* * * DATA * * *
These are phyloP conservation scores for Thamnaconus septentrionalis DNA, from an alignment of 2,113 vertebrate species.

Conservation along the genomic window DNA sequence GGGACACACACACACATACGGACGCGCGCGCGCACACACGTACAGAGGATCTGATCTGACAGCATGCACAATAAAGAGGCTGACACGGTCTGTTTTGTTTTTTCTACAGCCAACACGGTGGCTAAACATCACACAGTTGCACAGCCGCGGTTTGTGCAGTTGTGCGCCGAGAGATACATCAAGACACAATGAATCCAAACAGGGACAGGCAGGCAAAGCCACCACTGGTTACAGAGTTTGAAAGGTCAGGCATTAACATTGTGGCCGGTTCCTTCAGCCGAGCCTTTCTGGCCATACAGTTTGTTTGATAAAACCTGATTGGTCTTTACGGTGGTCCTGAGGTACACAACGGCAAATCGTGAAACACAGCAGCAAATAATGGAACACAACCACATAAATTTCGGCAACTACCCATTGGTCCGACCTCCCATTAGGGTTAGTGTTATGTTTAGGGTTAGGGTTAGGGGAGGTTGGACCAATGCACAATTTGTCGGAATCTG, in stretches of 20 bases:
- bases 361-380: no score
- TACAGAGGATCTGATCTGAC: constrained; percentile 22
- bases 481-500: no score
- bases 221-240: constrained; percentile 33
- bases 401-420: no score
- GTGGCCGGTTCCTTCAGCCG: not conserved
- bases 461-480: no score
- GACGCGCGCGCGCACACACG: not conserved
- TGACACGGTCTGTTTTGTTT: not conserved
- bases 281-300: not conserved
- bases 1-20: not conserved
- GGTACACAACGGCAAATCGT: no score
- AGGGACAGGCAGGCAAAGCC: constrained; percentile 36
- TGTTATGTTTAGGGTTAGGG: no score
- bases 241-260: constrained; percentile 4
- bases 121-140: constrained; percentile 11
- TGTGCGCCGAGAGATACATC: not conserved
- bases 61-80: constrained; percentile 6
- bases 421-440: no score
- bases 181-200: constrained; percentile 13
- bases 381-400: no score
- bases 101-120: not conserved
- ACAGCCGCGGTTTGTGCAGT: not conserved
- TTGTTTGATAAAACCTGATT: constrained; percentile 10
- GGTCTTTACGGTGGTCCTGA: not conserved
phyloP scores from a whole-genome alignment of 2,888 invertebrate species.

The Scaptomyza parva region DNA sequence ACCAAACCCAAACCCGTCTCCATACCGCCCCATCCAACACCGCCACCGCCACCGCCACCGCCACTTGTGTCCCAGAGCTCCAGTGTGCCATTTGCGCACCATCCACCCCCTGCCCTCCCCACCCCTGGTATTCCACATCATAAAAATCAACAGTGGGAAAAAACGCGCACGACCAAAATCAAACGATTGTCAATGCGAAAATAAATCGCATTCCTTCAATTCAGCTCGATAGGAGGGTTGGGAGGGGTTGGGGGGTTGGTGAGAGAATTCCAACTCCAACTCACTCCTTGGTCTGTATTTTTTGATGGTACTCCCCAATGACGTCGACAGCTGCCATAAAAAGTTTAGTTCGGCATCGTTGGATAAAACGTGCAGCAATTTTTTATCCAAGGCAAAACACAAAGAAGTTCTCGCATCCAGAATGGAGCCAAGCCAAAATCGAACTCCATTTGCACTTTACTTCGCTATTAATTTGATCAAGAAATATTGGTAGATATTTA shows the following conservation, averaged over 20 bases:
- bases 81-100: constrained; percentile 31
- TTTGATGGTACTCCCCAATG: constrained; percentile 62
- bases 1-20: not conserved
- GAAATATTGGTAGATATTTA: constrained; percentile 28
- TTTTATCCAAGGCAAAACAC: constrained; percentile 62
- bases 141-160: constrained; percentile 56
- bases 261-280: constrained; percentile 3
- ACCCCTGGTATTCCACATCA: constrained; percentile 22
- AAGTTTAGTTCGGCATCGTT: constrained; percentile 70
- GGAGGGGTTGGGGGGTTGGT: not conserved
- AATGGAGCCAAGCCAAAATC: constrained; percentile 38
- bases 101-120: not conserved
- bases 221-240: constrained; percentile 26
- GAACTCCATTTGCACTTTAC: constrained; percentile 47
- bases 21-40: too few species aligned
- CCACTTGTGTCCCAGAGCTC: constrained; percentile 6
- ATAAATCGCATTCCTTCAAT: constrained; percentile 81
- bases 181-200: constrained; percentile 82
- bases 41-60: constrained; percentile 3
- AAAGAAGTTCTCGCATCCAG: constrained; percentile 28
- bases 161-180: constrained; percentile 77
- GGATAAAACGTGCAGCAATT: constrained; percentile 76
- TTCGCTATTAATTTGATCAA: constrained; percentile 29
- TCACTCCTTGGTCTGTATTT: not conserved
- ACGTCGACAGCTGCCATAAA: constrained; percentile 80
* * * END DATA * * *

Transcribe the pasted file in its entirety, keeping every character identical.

These are phyloP conservation scores for Thamnaconus septentrionalis DNA, from an alignment of 2,113 vertebrate species.

Conservation along the genomic window DNA sequence GGGACACACACACACATACGGACGCGCGCGCGCACACACGTACAGAGGATCTGATCTGACAGCATGCACAATAAAGAGGCTGACACGGTCTGTTTTGTTTTTTCTACAGCCAACACGGTGGCTAAACATCACACAGTTGCACAGCCGCGGTTTGTGCAGTTGTGCGCCGAGAGATACATCAAGACACAATGAATCCAAACAGGGACAGGCAGGCAAAGCCACCACTGGTTACAGAGTTTGAAAGGTCAGGCATTAACATTGTGGCCGGTTCCTTCAGCCGAGCCTTTCTGGCCATACAGTTTGTTTGATAAAACCTGATTGGTCTTTACGGTGGTCCTGAGGTACACAACGGCAAATCGTGAAACACAGCAGCAAATAATGGAACACAACCACATAAATTTCGGCAACTACCCATTGGTCCGACCTCCCATTAGGGTTAGTGTTATGTTTAGGGTTAGGGTTAGGGGAGGTTGGACCAATGCACAATTTGTCGGAATCTG, in stretches of 20 bases:
- bases 361-380: no score
- TACAGAGGATCTGATCTGAC: constrained; percentile 22
- bases 481-500: no score
- bases 221-240: constrained; percentile 33
- bases 401-420: no score
- GTGGCCGGTTCCTTCAGCCG: not conserved
- bases 461-480: no score
- GACGCGCGCGCGCACACACG: not conserved
- TGACACGGTCTGTTTTGTTT: not conserved
- bases 281-300: not conserved
- bases 1-20: not conserved
- GGTACACAACGGCAAATCGT: no score
- AGGGACAGGCAGGCAAAGCC: constrained; percentile 36
- TGTTATGTTTAGGGTTAGGG: no score
- bases 241-260: constrained; percentile 4
- bases 121-140: constrained; percentile 11
- TGTGCGCCGAGAGATACATC: not conserved
- bases 61-80: constrained; percentile 6
- bases 421-440: no score
- bases 181-200: constrained; percentile 13
- bases 381-400: no score
- bases 101-120: not conserved
- ACAGCCGCGGTTTGTGCAGT: not conserved
- TTGTTTGATAAAACCTGATT: constrained; percentile 10
- GGTCTTTACGGTGGTCCTGA: not conserved
phyloP scores from a whole-genome alignment of 2,888 invertebrate species.

The Scaptomyza parva region DNA sequence ACCAAACCCAAACCCGTCTCCATACCGCCCCATCCAACACCGCCACCGCCACCGCCACCGCCACTTGTGTCCCAGAGCTCCAGTGTGCCATTTGCGCACCATCCACCCCCTGCCCTCCCCACCCCTGGTATTCCACATCATAAAAATCAACAGTGGGAAAAAACGCGCACGACCAAAATCAAACGATTGTCAATGCGAAAATAAATCGCATTCCTTCAATTCAGCTCGATAGGAGGGTTGGGAGGGGTTGGGGGGTTGGTGAGAGAATTCCAACTCCAACTCACTCCTTGGTCTGTATTTTTTGATGGTACTCCCCAATGACGTCGACAGCTGCCATAAAAAGTTTAGTTCGGCATCGTTGGATAAAACGTGCAGCAATTTTTTATCCAAGGCAAAACACAAAGAAGTTCTCGCATCCAGAATGGAGCCAAGCCAAAATCGAACTCCATTTGCACTTTACTTCGCTATTAATTTGATCAAGAAATATTGGTAGATATTTA shows the following conservation, averaged over 20 bases:
- bases 81-100: constrained; percentile 31
- TTTGATGGTACTCCCCAATG: constrained; percentile 62
- bases 1-20: not conserved
- GAAATATTGGTAGATATTTA: constrained; percentile 28
- TTTTATCCAAGGCAAAACAC: constrained; percentile 62
- bases 141-160: constrained; percentile 56
- bases 261-280: constrained; percentile 3
- ACCCCTGGTATTCCACATCA: constrained; percentile 22
- AAGTTTAGTTCGGCATCGTT: constrained; percentile 70
- GGAGGGGTTGGGGGGTTGGT: not conserved
- AATGGAGCCAAGCCAAAATC: constrained; percentile 38
- bases 101-120: not conserved
- bases 221-240: constrained; percentile 26
- GAACTCCATTTGCACTTTAC: constrained; percentile 47
- bases 21-40: too few species aligned
- CCACTTGTGTCCCAGAGCTC: constrained; percentile 6
- ATAAATCGCATTCCTTCAAT: constrained; percentile 81
- bases 181-200: constrained; percentile 82
- bases 41-60: constrained; percentile 3
- AAAGAAGTTCTCGCATCCAG: constrained; percentile 28
- bases 161-180: constrained; percentile 77
- GGATAAAACGTGCAGCAATT: constrained; percentile 76
- TTCGCTATTAATTTGATCAA: constrained; percentile 29
- TCACTCCTTGGTCTGTATTT: not conserved
- ACGTCGACAGCTGCCATAAA: constrained; percentile 80